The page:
As the College of Cardinals gather inside the Sistine Chapel today while Catholics around the world wait in anticipation for the tell tale sign of white smoke to signify a new Pope, I can’t help but think back to my visit to the Vatican. I remember being absolutely spent at the end of the day from sensory overload and a never-ending account of fascinating stories and legends.
Whether you are religious or not, you can’t help but stand in breathless wonder at all the priceless historical treasures these walls hold. If you go, rather then having your nose stuck in a guidebook trying to identify and locate all the magnificent pieces of art (of which there are many), I highly recommend going on one of the tours by Walks Of Italy as the experience is even better with a storyteller there to divulge all the secrets and nuances of the artwork. You’ll not only find the famous works of Michelangelo, Raphael, and Bernini, but you’ll also learn some secrets and history too.
Curious? Here are a few I’ll divulge …
1 – Michelangelo Hated Painting
Yes. I was shocked to hear this one too. But the evidence is in the Sistine Chapel. Apparently, he fancied himself more of a sculptor and was rather disgruntled about painting the Sistine Chapel. But, who is he to tell the Pope, no. So he began, and his first panel on the ceiling didn’t quite turn out as planned! The plaster wasn’t mixed right, and so it’s about the only part of the ceiling that is missing a chunk. The picture itself is also quite small and not to scale, as he didn’t take into account that people would be viewing it from floor level. It took him weeks to complete the first panel. By the end, he could paint God in a day.
2 – The Vatican Is City State
This is sometimes confusing to visitors looking at Rome on a map. The Vatican is indeed it’s own city state and within it’s walls are the Holy See, the governing body of the Catholic Church. Both are two separate entities. Both can issue different passports. There is one post office. And not only do they have their own license plate, but they also quite possibly have the largest parking lot I’ve seen in Rome. They’re also home to the smallest army in the world, which brings me to my next tidbit.
3 – The Swiss Guard
These tough guys dressed in frou-frou uniforms and wielding swords are still a bit of a mystery to me. Their colorful outfits make them look more like jesters then security, but that’s because they are among the oldest uniforms in continuous use.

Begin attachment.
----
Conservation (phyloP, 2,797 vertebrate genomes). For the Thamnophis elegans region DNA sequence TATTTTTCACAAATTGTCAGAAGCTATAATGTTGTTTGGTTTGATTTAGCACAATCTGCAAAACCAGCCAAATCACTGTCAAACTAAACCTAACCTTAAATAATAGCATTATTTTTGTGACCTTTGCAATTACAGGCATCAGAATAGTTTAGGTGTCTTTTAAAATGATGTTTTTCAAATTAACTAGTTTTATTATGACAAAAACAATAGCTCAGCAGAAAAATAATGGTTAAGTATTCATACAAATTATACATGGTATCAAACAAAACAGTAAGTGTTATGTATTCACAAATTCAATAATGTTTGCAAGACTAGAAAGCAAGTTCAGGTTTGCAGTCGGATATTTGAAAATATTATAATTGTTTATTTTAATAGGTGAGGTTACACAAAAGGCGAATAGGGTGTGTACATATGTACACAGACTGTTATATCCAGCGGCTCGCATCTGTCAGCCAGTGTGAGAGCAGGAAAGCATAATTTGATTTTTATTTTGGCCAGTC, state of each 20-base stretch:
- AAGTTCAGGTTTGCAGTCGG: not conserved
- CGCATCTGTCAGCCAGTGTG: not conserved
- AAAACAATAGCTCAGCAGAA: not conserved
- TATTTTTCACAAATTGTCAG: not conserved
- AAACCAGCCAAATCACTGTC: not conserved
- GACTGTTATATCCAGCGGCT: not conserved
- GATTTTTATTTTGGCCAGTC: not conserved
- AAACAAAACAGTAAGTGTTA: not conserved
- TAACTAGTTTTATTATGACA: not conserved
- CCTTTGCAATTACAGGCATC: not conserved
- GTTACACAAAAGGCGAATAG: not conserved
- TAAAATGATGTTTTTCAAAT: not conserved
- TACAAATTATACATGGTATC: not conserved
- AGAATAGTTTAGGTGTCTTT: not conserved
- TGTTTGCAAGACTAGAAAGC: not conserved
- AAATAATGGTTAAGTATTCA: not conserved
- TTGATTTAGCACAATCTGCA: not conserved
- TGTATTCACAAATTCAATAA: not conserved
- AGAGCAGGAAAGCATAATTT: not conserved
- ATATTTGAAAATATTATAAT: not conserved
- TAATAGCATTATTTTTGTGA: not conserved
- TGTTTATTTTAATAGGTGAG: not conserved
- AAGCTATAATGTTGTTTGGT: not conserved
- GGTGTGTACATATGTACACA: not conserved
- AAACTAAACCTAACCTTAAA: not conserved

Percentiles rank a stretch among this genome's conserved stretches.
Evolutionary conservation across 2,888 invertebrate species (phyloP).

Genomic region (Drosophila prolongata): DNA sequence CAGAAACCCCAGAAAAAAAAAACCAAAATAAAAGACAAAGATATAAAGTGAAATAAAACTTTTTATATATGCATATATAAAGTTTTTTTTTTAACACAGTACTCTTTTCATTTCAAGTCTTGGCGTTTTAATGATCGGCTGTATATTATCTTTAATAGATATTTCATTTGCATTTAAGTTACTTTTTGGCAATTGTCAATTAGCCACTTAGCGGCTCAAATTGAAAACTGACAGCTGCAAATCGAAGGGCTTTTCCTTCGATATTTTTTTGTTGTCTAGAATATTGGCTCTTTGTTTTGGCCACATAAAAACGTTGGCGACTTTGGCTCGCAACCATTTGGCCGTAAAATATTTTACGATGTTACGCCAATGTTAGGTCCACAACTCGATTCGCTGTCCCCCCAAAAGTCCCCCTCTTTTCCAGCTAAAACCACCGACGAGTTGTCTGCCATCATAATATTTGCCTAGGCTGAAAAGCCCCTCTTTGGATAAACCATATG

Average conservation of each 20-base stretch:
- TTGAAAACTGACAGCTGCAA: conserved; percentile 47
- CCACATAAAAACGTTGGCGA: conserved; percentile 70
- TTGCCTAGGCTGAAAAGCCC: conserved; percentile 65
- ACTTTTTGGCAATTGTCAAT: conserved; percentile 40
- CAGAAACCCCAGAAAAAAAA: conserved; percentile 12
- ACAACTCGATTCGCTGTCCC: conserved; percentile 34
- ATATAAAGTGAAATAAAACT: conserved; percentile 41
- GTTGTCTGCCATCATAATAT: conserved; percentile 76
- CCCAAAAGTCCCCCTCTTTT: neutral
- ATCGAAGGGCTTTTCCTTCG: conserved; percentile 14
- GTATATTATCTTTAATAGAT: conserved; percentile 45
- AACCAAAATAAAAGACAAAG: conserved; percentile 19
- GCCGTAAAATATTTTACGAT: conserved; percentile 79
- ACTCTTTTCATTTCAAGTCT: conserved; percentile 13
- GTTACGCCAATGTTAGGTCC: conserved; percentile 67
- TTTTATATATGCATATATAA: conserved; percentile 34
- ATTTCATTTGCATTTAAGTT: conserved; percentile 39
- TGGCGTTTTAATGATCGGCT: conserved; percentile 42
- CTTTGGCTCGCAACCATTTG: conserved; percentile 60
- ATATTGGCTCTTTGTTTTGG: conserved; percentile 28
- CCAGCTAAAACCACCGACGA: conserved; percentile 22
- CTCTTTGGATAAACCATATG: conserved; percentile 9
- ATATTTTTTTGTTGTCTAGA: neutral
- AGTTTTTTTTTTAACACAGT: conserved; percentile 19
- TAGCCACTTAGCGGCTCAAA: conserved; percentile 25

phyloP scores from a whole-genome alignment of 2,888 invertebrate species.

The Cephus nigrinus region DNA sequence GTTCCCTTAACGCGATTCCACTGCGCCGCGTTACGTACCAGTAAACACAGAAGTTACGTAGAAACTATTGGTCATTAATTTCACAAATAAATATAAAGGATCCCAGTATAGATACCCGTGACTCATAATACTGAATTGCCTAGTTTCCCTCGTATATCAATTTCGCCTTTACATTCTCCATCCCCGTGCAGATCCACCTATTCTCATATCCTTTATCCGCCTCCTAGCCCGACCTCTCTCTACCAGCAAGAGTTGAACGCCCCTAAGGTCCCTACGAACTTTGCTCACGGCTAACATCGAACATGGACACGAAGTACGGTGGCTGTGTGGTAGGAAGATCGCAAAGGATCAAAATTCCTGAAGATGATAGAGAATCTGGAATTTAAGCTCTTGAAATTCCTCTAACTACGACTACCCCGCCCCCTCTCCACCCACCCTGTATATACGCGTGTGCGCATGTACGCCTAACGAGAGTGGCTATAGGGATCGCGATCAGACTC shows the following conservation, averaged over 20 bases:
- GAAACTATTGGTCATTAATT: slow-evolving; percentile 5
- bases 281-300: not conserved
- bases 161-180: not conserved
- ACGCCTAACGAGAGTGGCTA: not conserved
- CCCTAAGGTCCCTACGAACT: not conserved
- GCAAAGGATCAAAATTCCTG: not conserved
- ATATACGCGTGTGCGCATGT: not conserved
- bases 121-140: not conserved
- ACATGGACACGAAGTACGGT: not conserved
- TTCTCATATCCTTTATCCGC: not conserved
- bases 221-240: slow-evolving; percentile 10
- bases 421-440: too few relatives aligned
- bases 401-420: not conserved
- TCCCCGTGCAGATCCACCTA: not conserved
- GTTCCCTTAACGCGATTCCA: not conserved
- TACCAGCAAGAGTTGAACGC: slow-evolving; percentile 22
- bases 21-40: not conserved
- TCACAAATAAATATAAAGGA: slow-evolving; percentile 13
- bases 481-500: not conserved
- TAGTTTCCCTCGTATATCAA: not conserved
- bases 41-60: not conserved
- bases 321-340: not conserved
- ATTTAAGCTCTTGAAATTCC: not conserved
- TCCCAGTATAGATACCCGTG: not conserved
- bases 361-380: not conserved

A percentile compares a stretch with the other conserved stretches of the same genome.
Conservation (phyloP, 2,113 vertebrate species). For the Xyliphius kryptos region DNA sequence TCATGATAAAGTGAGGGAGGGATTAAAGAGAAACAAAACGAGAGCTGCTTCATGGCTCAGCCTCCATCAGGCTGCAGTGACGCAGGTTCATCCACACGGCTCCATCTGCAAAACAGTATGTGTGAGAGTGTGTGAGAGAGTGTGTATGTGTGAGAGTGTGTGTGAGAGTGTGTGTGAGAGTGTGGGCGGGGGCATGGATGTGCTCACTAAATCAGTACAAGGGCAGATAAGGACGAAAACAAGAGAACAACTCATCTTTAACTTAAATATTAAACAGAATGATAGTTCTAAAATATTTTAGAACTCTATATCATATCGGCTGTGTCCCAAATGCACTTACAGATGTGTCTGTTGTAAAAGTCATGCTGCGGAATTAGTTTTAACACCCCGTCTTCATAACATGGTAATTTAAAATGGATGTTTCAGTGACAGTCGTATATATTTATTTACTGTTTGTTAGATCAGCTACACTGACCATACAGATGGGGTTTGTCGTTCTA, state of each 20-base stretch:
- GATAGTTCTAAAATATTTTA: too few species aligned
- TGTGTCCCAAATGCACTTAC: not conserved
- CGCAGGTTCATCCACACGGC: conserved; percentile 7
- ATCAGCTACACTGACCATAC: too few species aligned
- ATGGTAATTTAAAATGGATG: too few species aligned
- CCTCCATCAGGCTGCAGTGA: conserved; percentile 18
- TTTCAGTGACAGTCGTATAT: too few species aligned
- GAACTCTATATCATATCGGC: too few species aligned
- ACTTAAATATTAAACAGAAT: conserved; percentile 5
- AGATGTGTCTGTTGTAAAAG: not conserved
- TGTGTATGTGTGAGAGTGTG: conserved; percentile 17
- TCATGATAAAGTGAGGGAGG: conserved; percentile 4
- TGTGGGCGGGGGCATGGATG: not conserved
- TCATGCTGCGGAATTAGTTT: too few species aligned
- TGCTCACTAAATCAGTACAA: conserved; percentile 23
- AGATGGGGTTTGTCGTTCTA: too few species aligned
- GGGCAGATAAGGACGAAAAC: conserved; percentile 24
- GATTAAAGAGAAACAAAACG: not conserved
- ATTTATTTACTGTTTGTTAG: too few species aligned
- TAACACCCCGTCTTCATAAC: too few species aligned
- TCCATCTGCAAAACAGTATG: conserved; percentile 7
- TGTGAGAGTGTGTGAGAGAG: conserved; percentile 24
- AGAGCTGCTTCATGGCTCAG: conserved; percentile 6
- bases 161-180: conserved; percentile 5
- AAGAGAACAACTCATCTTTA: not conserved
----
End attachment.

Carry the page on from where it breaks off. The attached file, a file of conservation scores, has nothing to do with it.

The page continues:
The bright red, yellow, and blue colors represent the Medici family, whose history provides a more entertaining drama then modern television. They were vastly wealthy and big supporters of the arts and the renaissance. There was an assassination attempt on the Medici Brothers, Lorenzo and Giuliano on Easter Sunday during High Mass. Lorenzo survived, but Giuliano was not as fortunate. It is said that Pope Sixtus IV’s nephew (and perhaps even himself) as well as the archbishop of Pisa plotted the murder with the Pazzi family in a struggle for financial power. How’s that for a conspiracy! Alas, the Medici’s have the final word, as their family’s colors are still present at The Vatican.
4 – Matilda of Canossa
Depending on what you read, there are either three, or five, women laid to rest in St. Peter’s Basilica. No matter the number, each of them has a story that fascinates and makes you wonder what was *really* happening in their lifetime. My favorite of these historical characters is Matilda of Canossa.
Matilda was a military bad-ass that retained control of her land despite being a woman operating in a man’s world. She was also a big supporter of Pope Gregory VII and attempted to bring peace between the church and German emperor Henry IV. Kathleen McGowan’s novel The Book of Love, is a fun (but fictional) tale of the Countess of Tuscany and a great read for travels to Italy.
Interested in having your own guided tour of The Vatican, check out the Pristine Sistine tour where you get a VIP early entrance to enjoy the beauty of the Sistine Chapel before it’s filled elbow-to-elbow with crowds. There’s also a VIP Vatican Behind The Scenes Tour that takes you through the Vatican Museums, The Sistine Chapel, privileged access to St. Peter’s Basilica, and even secret rooms! Both tours are reasonably priced under $80 Euros and well worth it!